Journeys of Life Part V: The Age of Dreams Ends
The next few years essentially flew by for me. I have never worked that hard in my life, before or since. The Mashgiach job(s) had me going a solid 60+hrs a week non-stop, six days a week, every week. It was brutal. The pay was great, I was already getting a good hourly wage and the overtime on top of that was amazing. In addition to that I was also learning full-time for the upcoming Semikha exams. I was getting four or five hours of sleep most nights, sometimes less. I can’t say that this is a schedule that is good for the marriage of a young couple, but it was the path we had chosen together, and it was going good. We had a goal to focus upon and the means to reach it.
Like the guy at Yeshiva how only slept 3hrs a night, you simply cannot maintain such a pace forever. I don’t know how I did it for so long, but it still took a toll. Shabbat dinner was a rushed affair every week, so that I could get to sleep finally, and then aside from davening, I would sleep pretty much all day on Shabbat, and Saturday night, until I had to get up, around 3am to go make the bagels. When I was a kid there used to be a commercial on TV where a bleary eyed guy rolls out of bed and says, “Time to make the doughnuts.” I seriously wanted an alarm that would say, “Time to make the bagels.”
People used to joke that I grew two knew appendages, one a Shulhan Arukh and the other a Gemmarra. It was true, except for on Shabbat, you never saw me without them. Constantly wherever I went I was learning. At work, reviewing whenever I could get as little as 30secs. My lunch break was a learning session. I even began recording myself reading my notes and such so that I could listen to it on the days I had to drive, or while standing at the train station.
Its a fact that learning Torah changes you fundamentally. That much learning causes a metamorphosis. I became a very different person than the person I was before I started out, and I liked the change(I still do). The change was so deep and so fundamental that it is nearly impossible to describe. The best way that I could say it, was that my worldview to that point had been shaped and molded by a number of different things, not all of them good. During that time, so gradually it was nearly imperceptible, my worldview changed to being determined solely by Torah. Then one day, I was finally done.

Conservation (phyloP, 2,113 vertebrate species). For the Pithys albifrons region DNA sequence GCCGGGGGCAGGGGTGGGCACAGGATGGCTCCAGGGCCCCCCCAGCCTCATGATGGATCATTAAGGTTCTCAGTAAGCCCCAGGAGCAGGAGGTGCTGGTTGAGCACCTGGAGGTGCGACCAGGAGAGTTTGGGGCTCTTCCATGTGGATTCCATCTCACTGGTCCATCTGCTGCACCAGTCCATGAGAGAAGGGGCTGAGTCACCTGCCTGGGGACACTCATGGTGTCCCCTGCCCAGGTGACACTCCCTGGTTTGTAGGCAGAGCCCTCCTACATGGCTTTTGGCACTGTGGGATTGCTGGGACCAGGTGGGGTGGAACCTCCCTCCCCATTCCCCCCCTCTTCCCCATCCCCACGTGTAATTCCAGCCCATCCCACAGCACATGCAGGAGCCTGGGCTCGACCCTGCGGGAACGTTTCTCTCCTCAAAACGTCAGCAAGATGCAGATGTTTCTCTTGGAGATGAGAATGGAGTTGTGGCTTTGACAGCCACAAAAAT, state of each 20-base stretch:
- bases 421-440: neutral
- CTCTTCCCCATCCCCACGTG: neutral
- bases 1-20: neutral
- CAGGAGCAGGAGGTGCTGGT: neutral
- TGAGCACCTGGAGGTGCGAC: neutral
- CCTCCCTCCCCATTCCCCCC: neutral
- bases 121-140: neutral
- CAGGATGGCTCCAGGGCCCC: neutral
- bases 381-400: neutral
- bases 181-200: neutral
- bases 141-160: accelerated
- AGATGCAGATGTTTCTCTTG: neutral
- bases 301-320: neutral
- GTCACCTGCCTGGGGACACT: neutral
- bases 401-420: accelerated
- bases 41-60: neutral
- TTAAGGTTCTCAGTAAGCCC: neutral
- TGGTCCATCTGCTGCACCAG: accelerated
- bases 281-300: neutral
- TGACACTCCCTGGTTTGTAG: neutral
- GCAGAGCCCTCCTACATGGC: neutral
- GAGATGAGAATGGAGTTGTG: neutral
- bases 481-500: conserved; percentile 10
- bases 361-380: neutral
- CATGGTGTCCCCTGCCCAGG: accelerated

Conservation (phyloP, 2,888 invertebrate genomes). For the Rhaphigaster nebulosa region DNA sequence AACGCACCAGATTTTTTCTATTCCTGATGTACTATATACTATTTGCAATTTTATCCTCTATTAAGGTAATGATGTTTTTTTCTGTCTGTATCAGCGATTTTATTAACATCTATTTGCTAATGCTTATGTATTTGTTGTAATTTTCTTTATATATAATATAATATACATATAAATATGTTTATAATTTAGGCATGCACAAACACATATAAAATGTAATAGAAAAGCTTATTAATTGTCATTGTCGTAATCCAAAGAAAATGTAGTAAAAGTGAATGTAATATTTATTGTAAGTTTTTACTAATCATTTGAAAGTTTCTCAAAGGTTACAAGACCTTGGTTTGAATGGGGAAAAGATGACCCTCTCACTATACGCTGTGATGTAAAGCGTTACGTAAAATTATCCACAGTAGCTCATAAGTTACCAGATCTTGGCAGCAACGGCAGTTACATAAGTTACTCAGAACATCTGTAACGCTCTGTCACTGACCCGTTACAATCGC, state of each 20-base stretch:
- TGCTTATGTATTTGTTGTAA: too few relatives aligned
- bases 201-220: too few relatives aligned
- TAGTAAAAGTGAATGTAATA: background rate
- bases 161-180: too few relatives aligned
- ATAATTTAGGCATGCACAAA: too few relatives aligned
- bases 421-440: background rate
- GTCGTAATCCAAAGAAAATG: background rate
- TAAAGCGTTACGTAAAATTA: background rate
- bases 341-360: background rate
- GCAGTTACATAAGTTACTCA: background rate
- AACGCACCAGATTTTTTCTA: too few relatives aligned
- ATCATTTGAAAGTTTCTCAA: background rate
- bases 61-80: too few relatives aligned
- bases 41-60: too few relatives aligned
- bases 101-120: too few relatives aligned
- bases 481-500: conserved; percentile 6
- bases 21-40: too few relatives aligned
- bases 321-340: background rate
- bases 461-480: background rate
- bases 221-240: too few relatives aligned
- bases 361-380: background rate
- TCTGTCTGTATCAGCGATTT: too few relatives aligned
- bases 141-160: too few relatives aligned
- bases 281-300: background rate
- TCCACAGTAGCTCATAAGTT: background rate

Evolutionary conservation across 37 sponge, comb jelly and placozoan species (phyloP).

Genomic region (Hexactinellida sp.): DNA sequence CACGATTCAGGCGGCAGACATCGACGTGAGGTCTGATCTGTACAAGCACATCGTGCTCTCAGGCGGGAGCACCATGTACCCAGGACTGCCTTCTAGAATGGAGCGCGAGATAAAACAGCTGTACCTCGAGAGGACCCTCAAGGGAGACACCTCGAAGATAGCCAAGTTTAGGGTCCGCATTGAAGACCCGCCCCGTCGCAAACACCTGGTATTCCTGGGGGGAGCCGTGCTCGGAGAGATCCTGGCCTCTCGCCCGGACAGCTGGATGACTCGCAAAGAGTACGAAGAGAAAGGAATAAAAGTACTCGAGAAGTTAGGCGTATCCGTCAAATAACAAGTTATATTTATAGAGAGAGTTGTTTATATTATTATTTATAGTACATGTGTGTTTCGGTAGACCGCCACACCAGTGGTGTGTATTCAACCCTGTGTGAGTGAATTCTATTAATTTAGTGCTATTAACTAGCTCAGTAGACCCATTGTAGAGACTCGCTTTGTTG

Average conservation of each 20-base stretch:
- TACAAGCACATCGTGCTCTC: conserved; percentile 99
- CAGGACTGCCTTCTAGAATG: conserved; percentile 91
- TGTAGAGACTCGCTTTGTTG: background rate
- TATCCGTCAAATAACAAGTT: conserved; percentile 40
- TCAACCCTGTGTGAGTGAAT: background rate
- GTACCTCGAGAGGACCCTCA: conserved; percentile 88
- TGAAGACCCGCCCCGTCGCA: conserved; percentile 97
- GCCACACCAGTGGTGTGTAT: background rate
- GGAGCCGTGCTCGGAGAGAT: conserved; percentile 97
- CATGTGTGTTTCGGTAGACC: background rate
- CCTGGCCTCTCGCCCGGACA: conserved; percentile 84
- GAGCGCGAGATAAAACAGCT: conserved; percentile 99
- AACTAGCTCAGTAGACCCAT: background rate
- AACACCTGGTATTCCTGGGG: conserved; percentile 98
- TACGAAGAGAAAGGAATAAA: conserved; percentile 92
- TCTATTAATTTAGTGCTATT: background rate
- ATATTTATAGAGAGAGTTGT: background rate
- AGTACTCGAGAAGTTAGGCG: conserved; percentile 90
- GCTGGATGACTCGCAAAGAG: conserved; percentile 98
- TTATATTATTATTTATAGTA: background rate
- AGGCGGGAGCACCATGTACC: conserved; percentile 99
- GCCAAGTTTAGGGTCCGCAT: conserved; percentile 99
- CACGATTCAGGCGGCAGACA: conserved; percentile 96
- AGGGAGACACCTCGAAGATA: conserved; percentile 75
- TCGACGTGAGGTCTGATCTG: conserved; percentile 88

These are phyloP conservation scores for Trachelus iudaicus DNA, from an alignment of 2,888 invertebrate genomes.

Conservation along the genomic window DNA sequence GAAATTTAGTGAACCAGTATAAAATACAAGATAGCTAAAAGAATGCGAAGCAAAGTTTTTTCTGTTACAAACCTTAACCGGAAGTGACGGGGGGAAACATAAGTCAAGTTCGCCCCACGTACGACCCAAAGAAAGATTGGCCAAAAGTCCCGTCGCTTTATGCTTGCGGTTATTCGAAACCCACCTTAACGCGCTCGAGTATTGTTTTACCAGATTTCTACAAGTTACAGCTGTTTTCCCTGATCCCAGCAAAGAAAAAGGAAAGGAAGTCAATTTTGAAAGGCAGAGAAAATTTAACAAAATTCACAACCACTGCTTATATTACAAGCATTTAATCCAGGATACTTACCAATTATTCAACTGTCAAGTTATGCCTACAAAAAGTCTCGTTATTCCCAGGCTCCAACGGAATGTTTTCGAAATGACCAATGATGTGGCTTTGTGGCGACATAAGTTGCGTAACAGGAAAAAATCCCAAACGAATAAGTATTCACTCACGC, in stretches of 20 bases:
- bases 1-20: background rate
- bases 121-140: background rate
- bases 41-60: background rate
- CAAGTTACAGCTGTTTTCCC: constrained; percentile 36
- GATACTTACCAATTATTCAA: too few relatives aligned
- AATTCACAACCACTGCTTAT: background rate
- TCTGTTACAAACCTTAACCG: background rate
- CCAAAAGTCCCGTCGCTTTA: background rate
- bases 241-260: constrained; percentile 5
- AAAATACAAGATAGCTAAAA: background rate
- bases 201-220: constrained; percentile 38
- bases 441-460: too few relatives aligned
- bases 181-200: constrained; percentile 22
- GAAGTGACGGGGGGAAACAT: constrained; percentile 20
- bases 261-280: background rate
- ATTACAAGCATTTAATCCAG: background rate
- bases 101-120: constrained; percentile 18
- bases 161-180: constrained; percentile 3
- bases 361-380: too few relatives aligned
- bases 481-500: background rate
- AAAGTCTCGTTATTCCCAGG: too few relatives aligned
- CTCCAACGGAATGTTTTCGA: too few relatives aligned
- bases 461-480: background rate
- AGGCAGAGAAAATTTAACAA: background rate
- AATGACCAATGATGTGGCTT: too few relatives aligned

I will never forget the elation of making all of the arrangements to fly to Israel to take the Rabbinut exams. It was both the scariest time of my life and the happiest. Yes, it was scary. Years of my life were going to be determined but a few simple tests. I wound up flying out of New York during the New York blackout, and I got into my hotel in Jerusalem just in time for Shabbat(as in the Shabbat siren sounded just as I finished my check in at the hotel).
The following Sunday another major event occurred in my life, for the second time, I went to meet with Rav Kaduri. I had initially seen him when I was there on a Birthright trip, this time I went to his Yeshiva by myself to seek his blessing in my upcoming exams. When he found out that I was staying in a hotel, he insisted that I move into one of the apartments at the Yeshiva. It turned out that I didn’t get a lot of touring done on that trip, aside from one Shabbat away, and the days I took my exams, I pretty much stayed at his Yeshiva and learned, some with him, some on my own.
One day as I was learning Tanya from my copy of Chitas the Rav came over and stood by my shtender, just staring over my shoulder. After a short while, I realized he wanted to say something to me. I asked him if there was something he wanted or needed. He asked me what I was studying and so I told him. Then he said, “There are some errors in the sefer, if you want I will fix them(make a tikun sofrim) for you.” I knew there were possible errors in Tanya, after all the Alter Rebbe(or is it one of his sons) says as much in his own introduction. So I responded that I would be thrilled if he would correct the sefer for me. How often do you get the chance to have the greatest living Mekubal fix the errors in a Kabbalah sefer for you? He asked me several times if I were sure that I wanted him to fix it, and I continued to respond that I was. He took the sefer and walked off. A half hour later he returned with it, handed it to me, and said, that it was now Kosher. It felt a bit light. As it turns out he sliced out the Tanya and the Sihot of the Rebbe. From my other conversations with him about Chabad Chassidus, that act about encapsulated his view(see picture below.)
About two weeks later, I returned to the US with a newly minted Rav with my Semikha in hand. A few days after I got back the local Rav/Shliach called me up and asked how it went. I replied that I had passed. Awkward pause… really(dripping with disbelief) awkward pause… well we wanted to invite you to eat with us this Shabbat. Shabbat evening was nice, he had some other newly minted Chabad Rabbis down for a visit, and it was really great. Shabbat lunch, was a different story. I faced another Semikha exam, where three Rabbis were popping off complex halakhic questions, they expected me to answer Ba’al Pe, I must say that I acquitted myself well enough. They in the end admitted that I had really learned the stuff necessary to be a Rabbi… whether they trusted it beyond that… well that was certainly more unclear. For that I turned the tables on them a bit, and asked them a shaila(question) that my Havruta and I came up with in our learning that pretty much stumped our Rosh, and he had to take to a major posek. It was sadistically fun to watch them wrestle with that one, but in that afternoon it became clear that the gulf between me and Chabad had reached a point where it could no longer be bridged…